A former Manila councilor, Loyzaga is now based in Australia. He is married to the former Vicky Cuerva with whom he has four children: Chito, Joey, Teresa and Bing.

mighty_lion
08-28-2007, 07:43 AM
Sana si Japeth Aguilar.

pachador
08-28-2007, 08:43 AM
well, another loyzaga would mean the Philippines needs to find a new awesome big man. the young candidates with proper training would be japeth, Eman, slaughter, Ray parks, Gian chiu, based on height, and potential at the center position. sino pa?

Wang-Bu
08-28-2007, 01:24 PM
Baka naman hinid kailangan ng eksaktong gaya ni King Caloy, mahirap sundan ang pagiging magaling na big man ni Big Difference lalo sa international competition ngayon. Ang mga gaya nina Slaughter, Eman, Aguilar at Chiu ay milya-milya pang layo sa mga gaya nina Dwight Howard ng America, Tiago Splitter ng Brazil, Marc Gasol ng Spain, Fabricio Oberto ng Argentina, Yi Jianlian ng China, at kahit nung Ha Seung Jin ng Korea.

Malayo sa lakas, liksi at pangkalahatang skill ang mga matatangkad natin kumpara sa mga international big man. Si Howard na lang kayang mag-dead lift ng 400 pounds, halos katumbas na ng dalawang Japeth 'yon. Alam ko si Jap kahit sa training ng Western Kentucky nasa 180 pounds pa lang ang dead lift, malayo-layo pa 'yan sa katotohanan. Si Slaughter ni hindi maka-consistent na dominating performance sa mga ligang Visayas, papano na lang siya kung si Oberto o si Jianlian ang makatapat niya?

Si King Caloy kasi kaya ng makipagsabayan sa kahit sinong internaitonal player nung panahon niya, kumbaga wala na siyang kailangang habulin pagdating sa liksi at lakas at pangkalahatang skill. Pero kung sa matchup at matchup rin lang medyo mahirap yata na makipagsabayan ng ganun-ganun lang ang kasalukuyan nating mga bigs.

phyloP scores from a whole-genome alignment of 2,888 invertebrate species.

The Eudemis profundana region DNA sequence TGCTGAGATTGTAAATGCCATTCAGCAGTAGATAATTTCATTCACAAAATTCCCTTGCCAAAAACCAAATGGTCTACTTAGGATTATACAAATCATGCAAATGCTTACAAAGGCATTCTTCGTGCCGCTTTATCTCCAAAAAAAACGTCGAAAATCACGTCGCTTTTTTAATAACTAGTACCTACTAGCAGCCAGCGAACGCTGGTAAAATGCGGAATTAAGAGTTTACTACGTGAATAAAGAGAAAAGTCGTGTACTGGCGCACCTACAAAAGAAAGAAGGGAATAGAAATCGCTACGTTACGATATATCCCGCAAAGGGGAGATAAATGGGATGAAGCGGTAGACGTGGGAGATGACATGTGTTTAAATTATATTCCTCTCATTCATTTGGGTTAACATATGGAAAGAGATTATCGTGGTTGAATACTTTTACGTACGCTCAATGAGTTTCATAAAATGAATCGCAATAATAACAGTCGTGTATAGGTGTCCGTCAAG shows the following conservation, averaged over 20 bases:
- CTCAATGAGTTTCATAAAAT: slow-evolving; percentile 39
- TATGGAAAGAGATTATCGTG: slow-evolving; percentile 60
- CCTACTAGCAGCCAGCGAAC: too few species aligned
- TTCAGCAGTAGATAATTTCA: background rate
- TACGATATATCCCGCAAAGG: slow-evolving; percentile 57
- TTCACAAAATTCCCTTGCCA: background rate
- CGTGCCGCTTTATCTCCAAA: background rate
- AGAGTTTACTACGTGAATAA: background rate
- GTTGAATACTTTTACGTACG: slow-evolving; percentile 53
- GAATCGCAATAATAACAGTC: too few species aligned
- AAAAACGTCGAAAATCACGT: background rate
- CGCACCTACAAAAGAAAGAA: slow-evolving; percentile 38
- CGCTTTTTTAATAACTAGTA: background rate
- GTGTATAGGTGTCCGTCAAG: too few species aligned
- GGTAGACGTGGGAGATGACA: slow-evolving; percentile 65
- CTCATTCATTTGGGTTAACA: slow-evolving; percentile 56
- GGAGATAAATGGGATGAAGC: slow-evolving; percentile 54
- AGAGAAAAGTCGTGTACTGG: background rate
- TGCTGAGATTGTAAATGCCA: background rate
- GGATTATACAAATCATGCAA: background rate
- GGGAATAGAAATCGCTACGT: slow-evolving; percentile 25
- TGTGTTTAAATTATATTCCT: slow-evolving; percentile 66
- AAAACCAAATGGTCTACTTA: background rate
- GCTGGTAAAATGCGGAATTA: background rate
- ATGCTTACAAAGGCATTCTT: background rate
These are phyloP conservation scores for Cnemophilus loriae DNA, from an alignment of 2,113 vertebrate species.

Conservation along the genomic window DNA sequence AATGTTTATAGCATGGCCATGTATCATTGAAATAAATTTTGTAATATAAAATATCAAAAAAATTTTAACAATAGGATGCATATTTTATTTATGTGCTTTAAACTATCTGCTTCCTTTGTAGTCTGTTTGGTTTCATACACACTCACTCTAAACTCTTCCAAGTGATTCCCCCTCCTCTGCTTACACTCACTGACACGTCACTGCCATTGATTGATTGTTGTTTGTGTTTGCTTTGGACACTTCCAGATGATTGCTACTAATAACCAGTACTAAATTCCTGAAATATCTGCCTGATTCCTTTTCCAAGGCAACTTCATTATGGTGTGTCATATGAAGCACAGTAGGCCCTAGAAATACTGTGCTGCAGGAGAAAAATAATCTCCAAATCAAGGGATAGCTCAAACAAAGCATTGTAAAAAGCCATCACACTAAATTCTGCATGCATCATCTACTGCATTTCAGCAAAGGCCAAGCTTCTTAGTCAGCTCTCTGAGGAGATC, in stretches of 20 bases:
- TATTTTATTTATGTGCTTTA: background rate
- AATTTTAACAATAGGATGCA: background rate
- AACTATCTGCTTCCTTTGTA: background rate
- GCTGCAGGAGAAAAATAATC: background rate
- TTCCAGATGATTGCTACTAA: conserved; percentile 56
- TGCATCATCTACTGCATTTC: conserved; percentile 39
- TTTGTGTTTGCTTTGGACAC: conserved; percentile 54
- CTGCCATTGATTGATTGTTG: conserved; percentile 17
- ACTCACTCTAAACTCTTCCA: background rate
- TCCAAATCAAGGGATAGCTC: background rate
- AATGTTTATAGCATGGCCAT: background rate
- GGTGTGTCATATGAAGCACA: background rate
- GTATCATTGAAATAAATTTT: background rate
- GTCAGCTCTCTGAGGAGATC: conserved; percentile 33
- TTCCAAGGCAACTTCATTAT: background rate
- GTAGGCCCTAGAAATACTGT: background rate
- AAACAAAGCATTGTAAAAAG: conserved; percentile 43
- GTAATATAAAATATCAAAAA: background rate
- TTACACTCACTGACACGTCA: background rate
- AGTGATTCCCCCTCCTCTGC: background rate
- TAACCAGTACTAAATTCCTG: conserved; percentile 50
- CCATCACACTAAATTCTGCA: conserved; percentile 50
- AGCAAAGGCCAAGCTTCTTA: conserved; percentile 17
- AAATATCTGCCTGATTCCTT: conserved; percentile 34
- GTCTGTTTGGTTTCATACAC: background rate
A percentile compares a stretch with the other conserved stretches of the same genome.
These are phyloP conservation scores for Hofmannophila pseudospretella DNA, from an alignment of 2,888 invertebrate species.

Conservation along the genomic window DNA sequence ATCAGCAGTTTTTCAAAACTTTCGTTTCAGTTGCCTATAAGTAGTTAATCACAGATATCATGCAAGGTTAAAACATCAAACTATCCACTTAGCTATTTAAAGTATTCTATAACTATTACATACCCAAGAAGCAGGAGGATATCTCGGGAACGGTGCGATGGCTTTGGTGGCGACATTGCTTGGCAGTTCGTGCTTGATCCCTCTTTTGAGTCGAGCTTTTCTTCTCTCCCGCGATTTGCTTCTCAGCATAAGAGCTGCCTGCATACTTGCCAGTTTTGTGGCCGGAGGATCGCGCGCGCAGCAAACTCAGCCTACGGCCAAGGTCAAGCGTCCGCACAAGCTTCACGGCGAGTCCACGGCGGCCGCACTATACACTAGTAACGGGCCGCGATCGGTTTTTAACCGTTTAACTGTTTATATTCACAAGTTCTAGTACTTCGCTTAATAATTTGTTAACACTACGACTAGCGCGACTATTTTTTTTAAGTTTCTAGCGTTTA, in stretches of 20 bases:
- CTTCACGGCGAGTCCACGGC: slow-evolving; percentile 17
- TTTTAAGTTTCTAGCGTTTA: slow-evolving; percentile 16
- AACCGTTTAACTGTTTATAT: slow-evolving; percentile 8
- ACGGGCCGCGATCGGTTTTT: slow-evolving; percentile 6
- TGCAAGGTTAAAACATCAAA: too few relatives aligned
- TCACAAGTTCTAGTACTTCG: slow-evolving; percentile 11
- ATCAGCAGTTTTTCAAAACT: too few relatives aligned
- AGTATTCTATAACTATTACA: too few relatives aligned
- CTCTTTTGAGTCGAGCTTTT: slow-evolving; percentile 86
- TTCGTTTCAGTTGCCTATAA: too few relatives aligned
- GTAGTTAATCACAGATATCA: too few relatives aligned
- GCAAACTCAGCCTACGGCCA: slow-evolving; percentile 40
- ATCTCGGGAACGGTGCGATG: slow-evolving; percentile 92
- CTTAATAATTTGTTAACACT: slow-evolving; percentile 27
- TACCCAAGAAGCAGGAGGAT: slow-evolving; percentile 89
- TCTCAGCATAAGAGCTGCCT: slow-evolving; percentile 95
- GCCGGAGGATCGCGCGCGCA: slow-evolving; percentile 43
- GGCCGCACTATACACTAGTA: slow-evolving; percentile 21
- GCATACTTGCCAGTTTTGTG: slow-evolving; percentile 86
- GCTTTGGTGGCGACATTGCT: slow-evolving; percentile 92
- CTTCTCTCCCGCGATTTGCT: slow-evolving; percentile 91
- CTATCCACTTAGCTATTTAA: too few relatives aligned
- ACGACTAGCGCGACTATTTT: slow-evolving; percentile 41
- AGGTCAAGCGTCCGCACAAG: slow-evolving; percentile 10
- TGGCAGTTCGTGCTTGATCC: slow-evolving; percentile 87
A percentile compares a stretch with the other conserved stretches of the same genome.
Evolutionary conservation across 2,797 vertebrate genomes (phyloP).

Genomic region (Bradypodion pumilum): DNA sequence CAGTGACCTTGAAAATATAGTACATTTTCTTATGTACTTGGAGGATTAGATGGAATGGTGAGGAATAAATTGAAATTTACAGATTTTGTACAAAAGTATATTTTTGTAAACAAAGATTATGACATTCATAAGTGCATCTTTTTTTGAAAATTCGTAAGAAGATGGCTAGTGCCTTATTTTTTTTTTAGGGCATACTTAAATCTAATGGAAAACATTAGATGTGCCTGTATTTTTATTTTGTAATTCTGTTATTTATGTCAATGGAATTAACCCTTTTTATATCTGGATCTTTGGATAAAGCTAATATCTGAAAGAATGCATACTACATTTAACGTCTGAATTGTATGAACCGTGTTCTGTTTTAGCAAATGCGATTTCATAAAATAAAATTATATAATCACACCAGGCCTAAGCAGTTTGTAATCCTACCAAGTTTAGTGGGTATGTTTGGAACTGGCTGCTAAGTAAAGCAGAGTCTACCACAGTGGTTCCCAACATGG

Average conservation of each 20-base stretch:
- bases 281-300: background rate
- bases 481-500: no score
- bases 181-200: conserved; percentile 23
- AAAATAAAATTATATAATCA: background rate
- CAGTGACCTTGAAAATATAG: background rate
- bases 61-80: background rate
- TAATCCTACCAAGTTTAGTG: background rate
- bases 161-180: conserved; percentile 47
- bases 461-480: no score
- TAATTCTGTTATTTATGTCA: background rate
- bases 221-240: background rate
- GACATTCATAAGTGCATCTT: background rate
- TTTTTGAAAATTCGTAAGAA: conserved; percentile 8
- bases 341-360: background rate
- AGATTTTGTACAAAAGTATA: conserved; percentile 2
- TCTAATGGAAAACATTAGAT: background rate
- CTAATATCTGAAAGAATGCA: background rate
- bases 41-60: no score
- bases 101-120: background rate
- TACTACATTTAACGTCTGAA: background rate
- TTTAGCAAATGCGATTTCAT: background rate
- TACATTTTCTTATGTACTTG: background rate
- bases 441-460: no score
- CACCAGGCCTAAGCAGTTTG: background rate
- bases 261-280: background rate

oca
08-28-2007, 01:50 PM
Was Mr. Iñigo referring to another "big man"?

Or, is he simply asking when will we produce another "player" who is good enough to make the Mythical Five at the World Championships, at the very least ?

He refers to Caloy as the "greatest Filipino basketball player". No emphasis on the position he played.

From where I sit, I think Mr. Iñigo was referring to "player".

oca
08-28-2007, 02:04 PM
Bago tayo mangarap na may susunod sa yapak ni Caloy, tatanghalin bilang isa sa pinakamagaling en todo el mundo, dapat baguhin kung paano nilalaro ang basketball dito sa kasalukuyan.

Our players play the game as allowed for by the rules. Our rules are certainly not consistent with FIBA rules.

Kahit gaano pa kagaling ang players natin, kung laging travelling, di makakilos kontra sa bunguan, hawi as allowed by FIBA rules, the Pinoy baller will be constantly adjusting whenever he is at an international game.

No one will excel playing under conditions he is not accustomed to.

Some predators prowl the grasslands. It is there where they hunt and lord over. But others prefer the swamps or are right there in the middle of the forest.

Pwede tayo mangarap AFTER we have amended the way we allow our players to play here.